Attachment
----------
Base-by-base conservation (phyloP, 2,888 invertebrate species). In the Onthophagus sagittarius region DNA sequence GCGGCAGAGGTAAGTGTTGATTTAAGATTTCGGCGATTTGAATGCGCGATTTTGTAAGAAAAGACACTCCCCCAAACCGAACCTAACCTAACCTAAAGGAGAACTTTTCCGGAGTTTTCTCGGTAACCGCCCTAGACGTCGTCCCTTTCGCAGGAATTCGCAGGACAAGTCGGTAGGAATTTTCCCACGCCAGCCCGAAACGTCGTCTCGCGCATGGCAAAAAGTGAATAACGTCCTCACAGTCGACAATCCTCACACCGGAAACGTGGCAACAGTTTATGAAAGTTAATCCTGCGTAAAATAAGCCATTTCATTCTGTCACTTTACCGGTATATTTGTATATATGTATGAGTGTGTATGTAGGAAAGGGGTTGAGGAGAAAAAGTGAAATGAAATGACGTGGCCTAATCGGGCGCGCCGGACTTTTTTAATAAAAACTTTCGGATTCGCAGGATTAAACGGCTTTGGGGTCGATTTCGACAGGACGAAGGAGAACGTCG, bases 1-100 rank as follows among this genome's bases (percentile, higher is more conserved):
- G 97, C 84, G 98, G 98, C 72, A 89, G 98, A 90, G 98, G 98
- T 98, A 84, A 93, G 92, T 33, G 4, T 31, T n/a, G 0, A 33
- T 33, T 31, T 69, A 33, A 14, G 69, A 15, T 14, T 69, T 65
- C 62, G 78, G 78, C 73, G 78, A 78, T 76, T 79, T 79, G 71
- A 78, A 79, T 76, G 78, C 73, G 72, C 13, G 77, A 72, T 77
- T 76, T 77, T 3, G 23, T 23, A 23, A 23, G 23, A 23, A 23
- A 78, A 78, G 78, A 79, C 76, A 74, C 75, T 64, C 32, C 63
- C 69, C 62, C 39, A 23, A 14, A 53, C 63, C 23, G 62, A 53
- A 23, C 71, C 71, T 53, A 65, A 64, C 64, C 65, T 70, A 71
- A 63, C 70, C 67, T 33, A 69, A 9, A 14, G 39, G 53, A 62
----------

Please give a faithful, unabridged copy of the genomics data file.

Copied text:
Base-by-base conservation (phyloP, 2,888 invertebrate species). In the Onthophagus sagittarius region DNA sequence GCGGCAGAGGTAAGTGTTGATTTAAGATTTCGGCGATTTGAATGCGCGATTTTGTAAGAAAAGACACTCCCCCAAACCGAACCTAACCTAACCTAAAGGAGAACTTTTCCGGAGTTTTCTCGGTAACCGCCCTAGACGTCGTCCCTTTCGCAGGAATTCGCAGGACAAGTCGGTAGGAATTTTCCCACGCCAGCCCGAAACGTCGTCTCGCGCATGGCAAAAAGTGAATAACGTCCTCACAGTCGACAATCCTCACACCGGAAACGTGGCAACAGTTTATGAAAGTTAATCCTGCGTAAAATAAGCCATTTCATTCTGTCACTTTACCGGTATATTTGTATATATGTATGAGTGTGTATGTAGGAAAGGGGTTGAGGAGAAAAAGTGAAATGAAATGACGTGGCCTAATCGGGCGCGCCGGACTTTTTTAATAAAAACTTTCGGATTCGCAGGATTAAACGGCTTTGGGGTCGATTTCGACAGGACGAAGGAGAACGTCG, bases 1-100 rank as follows among this genome's bases (percentile, higher is more conserved):
- G 97, C 84, G 98, G 98, C 72, A 89, G 98, A 90, G 98, G 98
- T 98, A 84, A 93, G 92, T 33, G 4, T 31, T n/a, G 0, A 33
- T 33, T 31, T 69, A 33, A 14, G 69, A 15, T 14, T 69, T 65
- C 62, G 78, G 78, C 73, G 78, A 78, T 76, T 79, T 79, G 71
- A 78, A 79, T 76, G 78, C 73, G 72, C 13, G 77, A 72, T 77
- T 76, T 77, T 3, G 23, T 23, A 23, A 23, G 23, A 23, A 23
- A 78, A 78, G 78, A 79, C 76, A 74, C 75, T 64, C 32, C 63
- C 69, C 62, C 39, A 23, A 14, A 53, C 63, C 23, G 62, A 53
- A 23, C 71, C 71, T 53, A 65, A 64, C 64, C 65, T 70, A 71
- A 63, C 70, C 67, T 33, A 69, A 9, A 14, G 39, G 53, A 62